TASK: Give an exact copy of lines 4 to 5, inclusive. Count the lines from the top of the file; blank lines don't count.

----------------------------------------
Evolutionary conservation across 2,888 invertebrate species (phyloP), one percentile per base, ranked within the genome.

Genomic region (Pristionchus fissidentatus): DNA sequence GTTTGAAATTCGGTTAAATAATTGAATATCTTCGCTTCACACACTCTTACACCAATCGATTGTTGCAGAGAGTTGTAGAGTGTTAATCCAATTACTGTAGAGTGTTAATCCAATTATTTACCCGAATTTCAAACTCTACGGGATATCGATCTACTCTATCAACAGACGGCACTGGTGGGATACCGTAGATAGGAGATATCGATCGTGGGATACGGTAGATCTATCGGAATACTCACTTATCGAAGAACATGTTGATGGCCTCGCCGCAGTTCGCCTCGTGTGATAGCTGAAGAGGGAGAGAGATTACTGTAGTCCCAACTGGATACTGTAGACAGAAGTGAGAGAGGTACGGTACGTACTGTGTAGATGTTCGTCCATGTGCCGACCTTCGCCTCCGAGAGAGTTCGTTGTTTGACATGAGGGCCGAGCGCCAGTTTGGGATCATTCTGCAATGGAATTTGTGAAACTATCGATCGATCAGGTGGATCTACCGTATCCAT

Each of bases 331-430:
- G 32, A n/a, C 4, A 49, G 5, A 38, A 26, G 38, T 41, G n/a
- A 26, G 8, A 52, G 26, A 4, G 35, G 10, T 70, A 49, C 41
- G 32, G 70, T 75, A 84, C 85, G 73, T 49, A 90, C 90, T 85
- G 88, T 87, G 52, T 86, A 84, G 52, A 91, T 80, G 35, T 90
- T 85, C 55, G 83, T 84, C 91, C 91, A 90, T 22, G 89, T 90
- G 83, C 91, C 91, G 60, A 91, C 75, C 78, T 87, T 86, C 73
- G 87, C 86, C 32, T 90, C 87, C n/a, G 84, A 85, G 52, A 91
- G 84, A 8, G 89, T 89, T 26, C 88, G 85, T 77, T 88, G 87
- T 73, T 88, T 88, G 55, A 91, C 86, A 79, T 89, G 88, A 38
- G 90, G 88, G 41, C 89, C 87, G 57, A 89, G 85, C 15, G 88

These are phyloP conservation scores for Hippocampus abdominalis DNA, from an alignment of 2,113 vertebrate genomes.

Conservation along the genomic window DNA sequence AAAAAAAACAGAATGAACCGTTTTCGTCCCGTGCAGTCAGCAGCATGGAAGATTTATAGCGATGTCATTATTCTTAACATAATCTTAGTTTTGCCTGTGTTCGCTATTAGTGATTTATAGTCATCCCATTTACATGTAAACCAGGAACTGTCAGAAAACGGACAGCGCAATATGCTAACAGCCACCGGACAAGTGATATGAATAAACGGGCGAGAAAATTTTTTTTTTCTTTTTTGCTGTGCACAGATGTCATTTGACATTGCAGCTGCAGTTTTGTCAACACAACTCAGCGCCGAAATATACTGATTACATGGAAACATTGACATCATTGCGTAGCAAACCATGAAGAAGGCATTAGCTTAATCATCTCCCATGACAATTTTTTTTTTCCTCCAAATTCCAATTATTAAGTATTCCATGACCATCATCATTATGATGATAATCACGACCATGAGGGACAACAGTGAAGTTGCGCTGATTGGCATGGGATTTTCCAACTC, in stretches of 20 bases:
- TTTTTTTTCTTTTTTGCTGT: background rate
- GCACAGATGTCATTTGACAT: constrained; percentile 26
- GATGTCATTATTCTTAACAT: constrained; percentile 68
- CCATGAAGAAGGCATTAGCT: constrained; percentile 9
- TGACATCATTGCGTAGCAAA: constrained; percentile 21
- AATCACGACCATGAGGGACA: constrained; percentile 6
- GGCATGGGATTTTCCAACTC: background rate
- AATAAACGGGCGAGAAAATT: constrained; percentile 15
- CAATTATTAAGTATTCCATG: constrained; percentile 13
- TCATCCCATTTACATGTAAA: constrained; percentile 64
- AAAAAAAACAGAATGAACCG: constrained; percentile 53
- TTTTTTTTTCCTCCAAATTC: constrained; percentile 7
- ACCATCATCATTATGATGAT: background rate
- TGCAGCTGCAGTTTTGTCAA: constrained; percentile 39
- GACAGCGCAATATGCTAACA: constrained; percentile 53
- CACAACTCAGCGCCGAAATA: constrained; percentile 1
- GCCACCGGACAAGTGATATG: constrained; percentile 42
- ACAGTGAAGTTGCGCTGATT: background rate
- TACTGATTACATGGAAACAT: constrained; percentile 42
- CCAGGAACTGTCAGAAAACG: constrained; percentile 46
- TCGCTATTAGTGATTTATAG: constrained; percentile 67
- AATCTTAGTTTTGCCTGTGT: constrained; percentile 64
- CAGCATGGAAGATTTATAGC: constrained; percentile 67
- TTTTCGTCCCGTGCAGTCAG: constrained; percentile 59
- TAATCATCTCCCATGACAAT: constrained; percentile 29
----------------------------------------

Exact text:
- G 32, A n/a, C 4, A 49, G 5, A 38, A 26, G 38, T 41, G n/a
- A 26, G 8, A 52, G 26, A 4, G 35, G 10, T 70, A 49, C 41